MOSE T A TO Z BOOK REVIEW BY BERNADETTE GEYER
Whether you refer to him as a self-taught artist or a folk artist, Mose Tolliver is a legend and an inspiration. Disabled when a crate of marble fell on his feet and legs, Tolliver turned to art in order to “keep his head together.” But not everyone who practices art therapeutically gains the recognition that Tolliver achieved.
So how did Mose T, as he was known, transform from a gardener/housepainter/ shipping employee into an internationally known and respected folk artist? The answer to this question can be found in Anton Haardt’s book Mose T, A to Z: The Folk Art of Mose Tolliver.
Haardt and Tolliver could not be more different. As the Foreword notes, Haardt was an “accomplished young woman from a socially prominent Alabama family” while Tolliver was a “middle-aged, partially disabled African American painter.” But, they were both artists in Montgomery Alabama. Haardt was drawn to Tolliver’s pictures – with fantastical titles like Jimma Jamma Girl and X-Ray Dry Bones Charlie – which were often displayed in his front yard. Neighbors and artists would often pay him one or two dollars per picture.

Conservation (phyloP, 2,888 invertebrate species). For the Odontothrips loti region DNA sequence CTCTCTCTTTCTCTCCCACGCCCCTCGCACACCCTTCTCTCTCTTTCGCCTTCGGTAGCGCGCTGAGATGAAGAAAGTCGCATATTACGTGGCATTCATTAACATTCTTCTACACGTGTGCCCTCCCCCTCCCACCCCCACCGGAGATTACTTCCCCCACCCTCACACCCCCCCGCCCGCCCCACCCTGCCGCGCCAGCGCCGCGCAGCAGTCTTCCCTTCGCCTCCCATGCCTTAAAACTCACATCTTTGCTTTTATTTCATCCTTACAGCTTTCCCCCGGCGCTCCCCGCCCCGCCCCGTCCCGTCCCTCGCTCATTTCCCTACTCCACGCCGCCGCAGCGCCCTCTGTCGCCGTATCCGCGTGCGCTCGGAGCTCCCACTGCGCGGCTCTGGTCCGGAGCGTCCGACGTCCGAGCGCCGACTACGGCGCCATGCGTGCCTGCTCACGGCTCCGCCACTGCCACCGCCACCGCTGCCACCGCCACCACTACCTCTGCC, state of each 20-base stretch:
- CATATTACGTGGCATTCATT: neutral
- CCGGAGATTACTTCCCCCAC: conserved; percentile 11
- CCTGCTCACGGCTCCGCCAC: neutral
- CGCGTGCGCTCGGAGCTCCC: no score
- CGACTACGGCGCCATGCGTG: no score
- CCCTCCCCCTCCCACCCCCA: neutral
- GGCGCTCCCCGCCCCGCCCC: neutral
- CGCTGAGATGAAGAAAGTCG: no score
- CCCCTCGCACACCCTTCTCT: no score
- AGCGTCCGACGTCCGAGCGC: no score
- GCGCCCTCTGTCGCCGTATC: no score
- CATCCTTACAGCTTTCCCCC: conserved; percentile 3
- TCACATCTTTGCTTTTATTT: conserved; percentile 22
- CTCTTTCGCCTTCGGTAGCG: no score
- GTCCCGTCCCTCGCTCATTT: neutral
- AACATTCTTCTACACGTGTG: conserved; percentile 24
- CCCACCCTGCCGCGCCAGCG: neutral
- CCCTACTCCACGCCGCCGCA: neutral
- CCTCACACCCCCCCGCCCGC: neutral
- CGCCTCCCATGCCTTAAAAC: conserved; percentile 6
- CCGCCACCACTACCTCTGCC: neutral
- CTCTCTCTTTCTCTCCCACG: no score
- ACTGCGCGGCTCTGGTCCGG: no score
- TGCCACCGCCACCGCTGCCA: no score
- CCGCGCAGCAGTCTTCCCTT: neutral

In this collection of anecdotes and quotes from Tolliver’s life, alongside an abecedarian compendium of some of his art, Haardt has given the world an opportunity to know Tolliver the way she did. Haardt even includes a timeline of important dates and exhibitions throughout Tolliver’s career.
Mose Tolliver died October 31, 2006. He was in his 80s. Haardt’s book is a must-read for art lovers, as well as for those who think art is only for the wealthy.
Mose T showed us all there is art in doing what you love and loving what you do.
Bernadette Geyer is a freelance writer and editor. Geyer is the author of the chapbook WHAT REMAINS (Argonne House Press), and recipient of a Strauss Fellowship from the Arts Council of Fairfax County. She has also written non-fiction for publications such as GoNOMAD, Slow Travel Berlin, and WRITERS' Journal.